The Lion, The Witch and the Wardrobe by C.S. Lewis
Day 2 of #12daysofchristmas sees me recommending a children's classic. If you missed yesterday's recommendation, please click on the link below.
Coming in at #9 in the BBC Big Read is a children’s classic, The Lion the Witch and the Wardrobe by C.S.Lewis. If, like me, you are of a certain age you will remember the BBC adaptation well. For me, the White Witch in the book is always the White Witch from this production. I felt super nostalgic reading this again.
This is the first published novel in the Chronicles of Narnia series, but is actually volume 2, set after the events of the Magician’s Nephew. It is fine to read as a standalone novel, but the author does recommend reading all the books in order. And this is a nice thing to do as it explains a little bit more about some of the items in Narnia, such as as why the lamppost is there when Lucy first enters Narnia.
Set in wartime England, 4 children; Peter, Susan, Edmund and Lucy are evacuated to a country home to stay with their slightly eccentric godfather. During a game of hide and seek, Lucy enters the magical world of Narnia through an old wardrobe and meets a faun, Mr Tumnus.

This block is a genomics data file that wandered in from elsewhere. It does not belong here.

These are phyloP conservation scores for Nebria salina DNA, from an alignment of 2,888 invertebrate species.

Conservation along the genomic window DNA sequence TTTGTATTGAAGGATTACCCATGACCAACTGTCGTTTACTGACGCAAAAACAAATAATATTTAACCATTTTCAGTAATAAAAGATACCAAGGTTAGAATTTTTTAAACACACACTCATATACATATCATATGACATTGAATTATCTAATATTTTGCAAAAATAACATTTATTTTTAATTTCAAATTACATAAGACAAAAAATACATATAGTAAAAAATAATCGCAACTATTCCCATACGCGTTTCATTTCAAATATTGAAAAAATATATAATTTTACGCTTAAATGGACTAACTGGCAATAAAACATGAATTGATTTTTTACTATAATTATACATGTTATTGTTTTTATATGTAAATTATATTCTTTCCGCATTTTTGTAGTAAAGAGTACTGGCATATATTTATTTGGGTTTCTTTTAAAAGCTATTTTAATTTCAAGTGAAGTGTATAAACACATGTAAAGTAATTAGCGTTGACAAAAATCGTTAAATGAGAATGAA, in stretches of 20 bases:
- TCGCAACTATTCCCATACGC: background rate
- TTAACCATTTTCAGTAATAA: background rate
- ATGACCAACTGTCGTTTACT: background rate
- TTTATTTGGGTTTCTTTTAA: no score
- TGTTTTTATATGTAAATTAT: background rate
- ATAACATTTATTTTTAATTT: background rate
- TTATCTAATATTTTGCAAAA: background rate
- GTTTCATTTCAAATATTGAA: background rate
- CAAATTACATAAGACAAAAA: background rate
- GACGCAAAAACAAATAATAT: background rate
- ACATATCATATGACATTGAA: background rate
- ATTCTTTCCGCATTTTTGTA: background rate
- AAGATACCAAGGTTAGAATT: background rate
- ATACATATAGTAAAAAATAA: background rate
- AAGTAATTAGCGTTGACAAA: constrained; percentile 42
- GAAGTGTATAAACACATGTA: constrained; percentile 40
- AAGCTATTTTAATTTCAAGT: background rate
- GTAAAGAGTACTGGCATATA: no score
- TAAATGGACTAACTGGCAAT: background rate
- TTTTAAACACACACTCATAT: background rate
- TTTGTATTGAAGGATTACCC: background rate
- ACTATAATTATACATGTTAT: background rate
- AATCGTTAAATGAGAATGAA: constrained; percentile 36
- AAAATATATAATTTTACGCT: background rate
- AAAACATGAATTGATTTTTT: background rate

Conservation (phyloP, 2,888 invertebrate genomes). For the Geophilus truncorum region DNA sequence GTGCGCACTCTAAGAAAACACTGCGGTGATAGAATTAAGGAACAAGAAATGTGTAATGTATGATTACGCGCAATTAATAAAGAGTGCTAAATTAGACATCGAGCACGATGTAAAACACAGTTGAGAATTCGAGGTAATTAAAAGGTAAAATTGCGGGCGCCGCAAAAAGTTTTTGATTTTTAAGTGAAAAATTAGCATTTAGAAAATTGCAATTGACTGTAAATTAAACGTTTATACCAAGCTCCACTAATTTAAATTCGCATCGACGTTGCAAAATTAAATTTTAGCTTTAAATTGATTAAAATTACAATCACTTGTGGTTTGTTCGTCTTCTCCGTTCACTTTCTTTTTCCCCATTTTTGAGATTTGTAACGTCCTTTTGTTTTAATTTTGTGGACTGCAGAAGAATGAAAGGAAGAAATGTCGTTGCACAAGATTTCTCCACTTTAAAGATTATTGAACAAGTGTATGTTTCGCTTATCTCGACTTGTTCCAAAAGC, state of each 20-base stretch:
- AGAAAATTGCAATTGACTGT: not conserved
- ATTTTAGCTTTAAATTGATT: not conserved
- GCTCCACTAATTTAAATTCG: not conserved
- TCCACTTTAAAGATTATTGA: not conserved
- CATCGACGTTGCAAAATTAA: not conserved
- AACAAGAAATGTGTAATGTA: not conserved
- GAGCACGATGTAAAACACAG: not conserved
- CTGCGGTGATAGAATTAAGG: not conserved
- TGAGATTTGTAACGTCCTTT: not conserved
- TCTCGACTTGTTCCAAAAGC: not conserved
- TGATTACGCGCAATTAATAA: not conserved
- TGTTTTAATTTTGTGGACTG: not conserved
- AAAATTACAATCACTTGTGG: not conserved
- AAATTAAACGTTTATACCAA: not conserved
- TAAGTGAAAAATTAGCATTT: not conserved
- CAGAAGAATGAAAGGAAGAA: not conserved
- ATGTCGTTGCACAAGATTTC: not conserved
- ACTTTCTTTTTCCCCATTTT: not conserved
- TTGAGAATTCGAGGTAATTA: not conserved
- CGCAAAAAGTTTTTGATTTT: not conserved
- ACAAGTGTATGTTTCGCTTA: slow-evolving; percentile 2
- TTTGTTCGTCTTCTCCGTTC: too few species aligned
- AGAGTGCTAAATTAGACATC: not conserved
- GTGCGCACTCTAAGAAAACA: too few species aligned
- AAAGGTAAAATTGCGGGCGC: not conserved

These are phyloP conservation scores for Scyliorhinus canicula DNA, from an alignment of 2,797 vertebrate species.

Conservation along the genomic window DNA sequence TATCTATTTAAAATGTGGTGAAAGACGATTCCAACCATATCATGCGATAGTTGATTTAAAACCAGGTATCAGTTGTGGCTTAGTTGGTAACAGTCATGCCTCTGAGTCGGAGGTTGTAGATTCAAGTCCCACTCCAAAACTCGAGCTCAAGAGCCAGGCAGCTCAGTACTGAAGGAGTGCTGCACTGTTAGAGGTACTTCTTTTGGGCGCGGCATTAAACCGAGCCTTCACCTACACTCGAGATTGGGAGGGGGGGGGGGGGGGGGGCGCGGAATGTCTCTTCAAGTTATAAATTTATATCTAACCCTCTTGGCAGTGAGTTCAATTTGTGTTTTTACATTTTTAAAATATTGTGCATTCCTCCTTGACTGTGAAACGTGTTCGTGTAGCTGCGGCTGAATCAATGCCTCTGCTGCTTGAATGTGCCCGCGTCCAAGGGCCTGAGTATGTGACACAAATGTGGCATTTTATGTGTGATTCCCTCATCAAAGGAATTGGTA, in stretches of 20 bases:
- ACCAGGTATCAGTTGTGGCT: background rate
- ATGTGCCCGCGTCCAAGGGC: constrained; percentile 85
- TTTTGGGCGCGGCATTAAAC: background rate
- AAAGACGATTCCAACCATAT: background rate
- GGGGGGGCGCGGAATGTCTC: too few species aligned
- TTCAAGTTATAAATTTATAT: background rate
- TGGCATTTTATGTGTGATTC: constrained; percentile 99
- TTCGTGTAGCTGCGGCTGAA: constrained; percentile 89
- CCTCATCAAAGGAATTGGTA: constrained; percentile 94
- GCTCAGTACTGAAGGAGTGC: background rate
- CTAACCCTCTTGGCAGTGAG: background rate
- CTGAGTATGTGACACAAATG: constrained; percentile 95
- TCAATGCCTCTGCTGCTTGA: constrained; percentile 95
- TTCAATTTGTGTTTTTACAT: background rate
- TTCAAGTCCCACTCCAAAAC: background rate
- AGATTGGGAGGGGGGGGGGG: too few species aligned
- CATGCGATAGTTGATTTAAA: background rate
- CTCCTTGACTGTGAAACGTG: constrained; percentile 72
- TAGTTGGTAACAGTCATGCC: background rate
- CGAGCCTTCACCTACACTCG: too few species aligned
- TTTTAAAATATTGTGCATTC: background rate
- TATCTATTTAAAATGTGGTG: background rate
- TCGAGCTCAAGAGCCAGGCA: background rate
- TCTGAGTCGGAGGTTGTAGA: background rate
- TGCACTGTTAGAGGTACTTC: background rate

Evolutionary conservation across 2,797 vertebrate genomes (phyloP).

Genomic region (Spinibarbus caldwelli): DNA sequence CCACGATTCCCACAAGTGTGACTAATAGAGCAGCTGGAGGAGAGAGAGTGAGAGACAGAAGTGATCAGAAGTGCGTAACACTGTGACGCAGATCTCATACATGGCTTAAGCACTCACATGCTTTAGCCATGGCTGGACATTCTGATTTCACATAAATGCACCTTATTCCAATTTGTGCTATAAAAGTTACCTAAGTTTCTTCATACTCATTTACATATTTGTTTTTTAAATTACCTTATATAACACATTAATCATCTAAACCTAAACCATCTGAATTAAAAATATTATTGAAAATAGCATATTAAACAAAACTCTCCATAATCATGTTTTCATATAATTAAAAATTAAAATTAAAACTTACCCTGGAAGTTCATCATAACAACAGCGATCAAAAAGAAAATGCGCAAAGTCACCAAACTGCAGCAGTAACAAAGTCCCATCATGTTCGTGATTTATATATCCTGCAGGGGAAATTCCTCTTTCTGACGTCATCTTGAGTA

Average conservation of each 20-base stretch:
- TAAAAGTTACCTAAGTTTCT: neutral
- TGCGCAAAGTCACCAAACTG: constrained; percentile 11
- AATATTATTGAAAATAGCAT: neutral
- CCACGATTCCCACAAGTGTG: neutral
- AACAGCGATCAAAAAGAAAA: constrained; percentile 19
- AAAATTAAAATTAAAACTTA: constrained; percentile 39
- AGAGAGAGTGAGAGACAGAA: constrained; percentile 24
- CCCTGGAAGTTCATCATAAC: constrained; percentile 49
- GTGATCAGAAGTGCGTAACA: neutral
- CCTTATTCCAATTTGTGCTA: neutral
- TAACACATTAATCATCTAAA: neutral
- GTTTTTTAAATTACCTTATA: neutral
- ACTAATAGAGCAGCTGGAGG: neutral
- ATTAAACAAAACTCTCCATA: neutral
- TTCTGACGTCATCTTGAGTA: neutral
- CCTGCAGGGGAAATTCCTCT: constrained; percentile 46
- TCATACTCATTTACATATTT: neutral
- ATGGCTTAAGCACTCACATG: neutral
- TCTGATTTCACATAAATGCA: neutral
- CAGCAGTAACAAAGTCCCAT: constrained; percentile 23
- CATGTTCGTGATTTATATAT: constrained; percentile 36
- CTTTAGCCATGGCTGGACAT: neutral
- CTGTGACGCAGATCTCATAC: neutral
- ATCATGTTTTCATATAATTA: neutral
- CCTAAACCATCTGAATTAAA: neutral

Narnia is in eternal winter, imposed by the White Witch who rules over the land of Narnia. Lucy’s siblings don’t believe her when Lucy returns. Especially as the magical wardrobe has become just a wardrobe again. But then Edmund discovers the land of Narnia and becomes an agent of the White Witch who fears a terrible prophecy detailing 4 thrones to be filled by the sons and daughters of Eve.
As all 4 children discover this magical land, they join the side of Aslan. But with Edmund betraying the group, Aslan must make a terrible sacrifice. Can the children and Aslan ever defeat the White Witch?
At this point, you may be forgiven for thinking that apart from a little snow, how does this fit into Christmas? Christmas nostalgia and snow aside, this book is a Christmas book and I’m stamping my feet until you agree! The first reason is all of the magic; talking animals, stopping for tea, an adventure in a magical world only accessible through a wardrobe filled full of fur coats. There’s a sleigh with bells, Turkish delight. Still not convinced? Well Father Christmas makes a special appearance and hands out presents. My work here is done, this is a Christmas book.
The novel has a lot of religious imagery and parallels with the crucifixion of Christ. Even if you are not religious in any way, it is a wonderful children’s adventure. Tea, Cake and adventures in a magical world. I can entirely see how this found its place at number #9 on the BBC Big Read. It is certainly well deserved.
I'll be back tomorrow with the 3rd offering written by one of my favourite authors.